Open Garden's FireChat may be the most popular mobile social networking app that you've never heard of. That is, it's unlikely you've heard of it unless you're a political protester in Hong Kong or Iraq, or you recently attended the Burning Man art and entertainment festival in Nevada's Black Rock Desert.
In those places, participants used FireChat, an ad hoc wireless mesh network that allows smartphones to communicate with each other, without the need for a cell provider or the Internet.
For protesters in Hong Kong and Iraq, the attraction is obvious. Being able to communicate throughout an area without the authorities interfering is a real plus. In Iraq, where the government has already shut down much of the Internet, and in Hong Kong, where the cell networks are overloaded, FireChat is a necessity.
In the Black Rock Desert, which is practically bereft of cell connections, FireChat and its ability to form ad hoc mesh networks was the only form of communication available for most Burning Man attendees.
But by now you're asking yourself how this matters to you. After all, you're not in Hong Kong or Iraq, and you don't travel to the Nevada desert for business, so why should you care?
It turns out that Open Garden, the developer of FireChat, actually had something much different in mind when it created the app. Think about being able to communicate with your colleagues during conferences.
For Open Garden, FireChat was the next step in communications for mobile devices, an area where the company has already introduced some important apps, this time a wireless mobile mesh network that doesn't rely on cell carriers or the Internet.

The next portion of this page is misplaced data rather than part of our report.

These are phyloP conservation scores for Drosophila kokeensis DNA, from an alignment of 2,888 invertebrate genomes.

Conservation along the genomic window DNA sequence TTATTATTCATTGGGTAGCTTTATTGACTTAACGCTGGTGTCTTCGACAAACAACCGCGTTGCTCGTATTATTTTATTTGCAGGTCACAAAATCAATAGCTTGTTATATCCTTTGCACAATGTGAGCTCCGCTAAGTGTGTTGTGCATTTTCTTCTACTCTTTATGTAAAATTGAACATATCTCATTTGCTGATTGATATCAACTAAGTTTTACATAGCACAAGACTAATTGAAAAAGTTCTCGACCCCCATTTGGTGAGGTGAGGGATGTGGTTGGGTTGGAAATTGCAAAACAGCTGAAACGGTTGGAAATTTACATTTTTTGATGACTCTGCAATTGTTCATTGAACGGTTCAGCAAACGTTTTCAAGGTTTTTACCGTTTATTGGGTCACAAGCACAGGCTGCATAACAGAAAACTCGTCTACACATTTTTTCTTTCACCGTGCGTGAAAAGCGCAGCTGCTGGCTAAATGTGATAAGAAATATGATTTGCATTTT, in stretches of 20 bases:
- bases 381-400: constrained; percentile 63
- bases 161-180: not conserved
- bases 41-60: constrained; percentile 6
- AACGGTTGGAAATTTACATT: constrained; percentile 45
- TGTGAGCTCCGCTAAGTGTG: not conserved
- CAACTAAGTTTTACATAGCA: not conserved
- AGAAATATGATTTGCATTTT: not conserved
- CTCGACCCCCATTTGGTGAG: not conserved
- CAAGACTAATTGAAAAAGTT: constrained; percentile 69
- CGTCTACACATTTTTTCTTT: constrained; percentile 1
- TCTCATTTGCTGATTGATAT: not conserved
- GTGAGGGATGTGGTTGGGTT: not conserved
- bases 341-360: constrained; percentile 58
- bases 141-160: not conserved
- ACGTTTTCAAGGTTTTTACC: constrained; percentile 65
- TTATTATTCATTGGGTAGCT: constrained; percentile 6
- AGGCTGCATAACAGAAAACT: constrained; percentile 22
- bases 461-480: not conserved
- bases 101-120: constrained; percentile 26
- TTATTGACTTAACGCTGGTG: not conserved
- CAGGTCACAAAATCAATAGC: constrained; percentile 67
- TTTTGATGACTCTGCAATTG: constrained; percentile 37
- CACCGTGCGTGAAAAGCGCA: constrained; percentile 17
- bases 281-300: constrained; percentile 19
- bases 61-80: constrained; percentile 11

FireChat works by allowing iOS and Android smartphone users to set up peer-to-peer networks between devices that allow messaging using the built-in WiFi and Bluetooth radios in each device. Wireless devices can communicate with others that are within about 200 feet, and messages are propagated through the entire network. Devices can also communicate via the Internet if it's available.
"The way mobile networks evolved doesn't make sense," Open Garden CMO Christophe Daligault told eWEEK. He pointed out that if two people are near each other, it makes no sense to call the cellular network, and send their information through the network and across several servers before it reaches the other person. "Why consume all those resources if the message can go straight to you?" he wondered.
So assuming you're not challenging the police on the streets of Hong Kong or you're not trying to find a way to get gypsum dust out of your nose in the desert, how would you use this app? Think about those times when you're sitting around a conference table or in an auditorium and you want to brainstorm about the presentation. Or perhaps you're attending a trade show with friends and you want to find each other.